By Lyle Richardson
San Jose Sharks rookie winger Tomas Hertl set an NHL record last week, becoming the youngest person in league history to score four goals in a single game.
The 19-year-old Hertl’s achievement came during the Sharks lopsided 9-2 victory over the New York Rangers, the highlight being his fourth goal, a breakaway trick-shot through his legs which fooled Rangers goalie Martin Biron.
The goal made highlight reels throughout North America and generated considerable buzz among NHL fans. Not everyone, however, was pleased. Washington Capitals coach Adam Oates called out the youngster, suggesting the goal was disrespectful to the league.
One wonders, however, if Oates would feel the same way if Capitals superstar Alexander Ovechkin attempted such a move.
Anything which gets sports fans talking about the NHL in a positive light is a good thing, especially at a time when the MLB playoffs and the NFL regular season are dominating the sports headlines.
The league should be hyping Hertl’s trick shot goal as an example of the offensive artistry of its most skilled players.
Speaking of the Rangers, they’re struggling to adjust playing under new head coach Alain Vigneault.
The former P.E.I. Rocket and Vancouver Canucks bench boss was hired replaced the outspoken John Tortorella. Vigneault was seen as a breath of fresh air for a Rangers club some believed stagnated last season under Tortorella’s demanding defensive system.
Vigneault was expected to bring in a more balanced system, allowing scoring stars Rick Nash and Murray Harbour’s Brad Richards to become more creative in the offensive zone.
Five games into this season, however, the Rangers lurched to a 1-4 record, outscored 25-9 over that period. The sole bright spot was Richards, who scored half his club’s goals.
The once-vaunted Rangers defence gave up an average of 37 shots-against per game during that stretch, ranking third-worst in the league. Blue-line stalwarts Dan Girardi, Ryan McDonagh and Marc Staal seemed confused and were often caught out of position.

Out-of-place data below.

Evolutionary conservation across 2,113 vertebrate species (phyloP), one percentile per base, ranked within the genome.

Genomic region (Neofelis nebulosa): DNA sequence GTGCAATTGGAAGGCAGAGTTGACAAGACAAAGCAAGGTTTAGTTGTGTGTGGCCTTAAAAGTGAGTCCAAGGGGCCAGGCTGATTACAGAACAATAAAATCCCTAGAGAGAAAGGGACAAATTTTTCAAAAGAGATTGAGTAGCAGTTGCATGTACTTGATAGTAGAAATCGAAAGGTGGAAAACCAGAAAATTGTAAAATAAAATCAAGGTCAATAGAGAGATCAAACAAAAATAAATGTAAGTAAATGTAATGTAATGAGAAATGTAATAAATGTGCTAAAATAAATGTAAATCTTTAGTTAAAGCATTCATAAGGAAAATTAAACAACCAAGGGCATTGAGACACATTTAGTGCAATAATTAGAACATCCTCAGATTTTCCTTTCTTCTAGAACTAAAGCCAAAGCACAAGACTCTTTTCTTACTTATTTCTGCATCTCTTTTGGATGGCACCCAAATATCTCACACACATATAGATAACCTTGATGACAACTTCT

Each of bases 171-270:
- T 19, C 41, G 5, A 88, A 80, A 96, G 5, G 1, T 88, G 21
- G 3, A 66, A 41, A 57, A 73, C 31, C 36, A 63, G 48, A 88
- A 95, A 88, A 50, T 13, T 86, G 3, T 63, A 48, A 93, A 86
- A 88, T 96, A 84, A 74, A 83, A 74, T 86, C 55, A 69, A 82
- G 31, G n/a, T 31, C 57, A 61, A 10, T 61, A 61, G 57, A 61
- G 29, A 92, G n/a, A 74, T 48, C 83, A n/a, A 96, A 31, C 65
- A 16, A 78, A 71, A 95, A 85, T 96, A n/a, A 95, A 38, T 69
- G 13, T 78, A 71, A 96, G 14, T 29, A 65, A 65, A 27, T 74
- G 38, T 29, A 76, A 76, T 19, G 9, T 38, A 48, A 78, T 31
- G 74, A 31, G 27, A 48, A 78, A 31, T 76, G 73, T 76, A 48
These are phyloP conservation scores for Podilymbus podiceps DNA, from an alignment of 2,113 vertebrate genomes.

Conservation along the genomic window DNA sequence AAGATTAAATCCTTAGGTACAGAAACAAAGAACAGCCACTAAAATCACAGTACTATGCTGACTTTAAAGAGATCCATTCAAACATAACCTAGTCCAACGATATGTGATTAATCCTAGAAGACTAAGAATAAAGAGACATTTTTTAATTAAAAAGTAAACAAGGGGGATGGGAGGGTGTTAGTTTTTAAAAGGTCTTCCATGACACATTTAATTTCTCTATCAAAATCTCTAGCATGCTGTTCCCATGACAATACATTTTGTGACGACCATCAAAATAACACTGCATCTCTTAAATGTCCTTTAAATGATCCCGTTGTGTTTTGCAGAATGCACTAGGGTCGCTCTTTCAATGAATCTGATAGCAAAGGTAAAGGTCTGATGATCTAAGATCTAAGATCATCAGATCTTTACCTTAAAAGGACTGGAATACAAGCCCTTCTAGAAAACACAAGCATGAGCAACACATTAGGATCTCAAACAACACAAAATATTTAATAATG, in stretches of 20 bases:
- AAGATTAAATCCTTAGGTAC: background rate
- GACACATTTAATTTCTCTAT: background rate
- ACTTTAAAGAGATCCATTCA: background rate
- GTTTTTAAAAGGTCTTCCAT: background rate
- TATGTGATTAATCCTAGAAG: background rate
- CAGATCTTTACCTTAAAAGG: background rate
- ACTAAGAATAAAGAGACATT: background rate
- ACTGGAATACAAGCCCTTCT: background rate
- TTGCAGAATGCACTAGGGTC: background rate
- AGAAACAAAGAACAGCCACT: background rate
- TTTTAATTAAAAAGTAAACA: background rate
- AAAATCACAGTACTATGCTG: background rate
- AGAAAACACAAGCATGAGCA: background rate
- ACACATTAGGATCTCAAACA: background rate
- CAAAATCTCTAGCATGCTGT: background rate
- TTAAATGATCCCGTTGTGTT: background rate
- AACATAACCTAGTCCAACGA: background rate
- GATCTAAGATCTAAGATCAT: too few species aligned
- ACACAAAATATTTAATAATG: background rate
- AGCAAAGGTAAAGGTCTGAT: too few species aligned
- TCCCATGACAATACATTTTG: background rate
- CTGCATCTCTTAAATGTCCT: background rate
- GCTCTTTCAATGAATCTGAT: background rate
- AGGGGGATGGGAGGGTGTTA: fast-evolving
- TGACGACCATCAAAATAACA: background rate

Henrik Lundqvist, considered among the world’s elite goaltenders, gave up 15 goals in four games. He and Biron also combined for a league-worst 5.00 goals-against average.
The Rangers also missed some key players (Nash, Ryan Callahan, Carl Hagelin) to injury during this time. Another factor behind their poor start is renovations to Madison Square Garden forced them to open the season on a nine-game road trip.
Though the season is barely three weeks old, New York fans and pundits are beginning to panic over the Rangers unexpected poor performance.
GM Glen Sather will remain patient with Vigneault and his roster, which has sufficient talent to turn things around. If the losses keep piling up, however, he could try to shake things up with a trade.
Following an 0-3 start to this season, the Philadelphia Flyers fired head coach Peter Laviolette, replacing him with Craig Berube.
Laviolette, who won a Stanley Cup with Carolina in 2006 and coached an underdog Flyers to the 2010 Stanley Cup final, became the scapegoat for the failings of GM Paul Holmgren.
Once considered among the NHL’s shrewdest general managers, Holmgren made a series of questionable move in recent years which diminished the Flyers roster.
He signed eccentric goalie Ilya Bryzgalov in June 2011 to an expensive nine-year deal, only to buy out the struggling netminder this past summer.
Holmgren also dealt away star forwards Mike Richards and Jeff Carter, who went on to help the Los Angeles Kings win the 2012 Stanley Cup.
He failed to find a suitable replacement for the all-but-retired Chris Pronger, and paid too much this summer for aging free agent blue-liner Mark Streit.
Perhaps Berube will have better luck with this diminished roster. If not, Holmgren could face pressure to make a trade which not only saves the Flyers' season, but also his job.
The Edmonton Oilers slow start (1-4-0) has generated speculation they’re shopping for help in goal and on the blue-line.
Problem is, there’s not much of a trade market to speak of right now.
Bryzgalov remains the best goalie remaining in the free agent market. Teams with goaltending depth (Toronto, St. Louis, Anaheim) aren’t shopping their spares right now. Buffalo Sabres netminder Ryan Miller could be available but has a partial no-trade clause, a $6.25-million salary and is eligible for free agency next summer.
Defensively the pickings aren’t much better. Some rumour bloggers tried to link the Oilers with struggling Maple Leafs defenceman Jake Gardiner, citing his minor league connection with Edmonton coach Dallas Eakins.
Problem is, the Leafs wants a first-line forward in return, plus they have defence concerns of their own.
Oilers GM Craig MacTavish wants to make a bold move, but until the trade market improves, there’s little he can do right now to improve his roster.
Lyle Richardson is a freelance writer with The Hockey News and runs the website Spector’s Hockey. His column will appear in The Guardian throughout the NHLhockey season.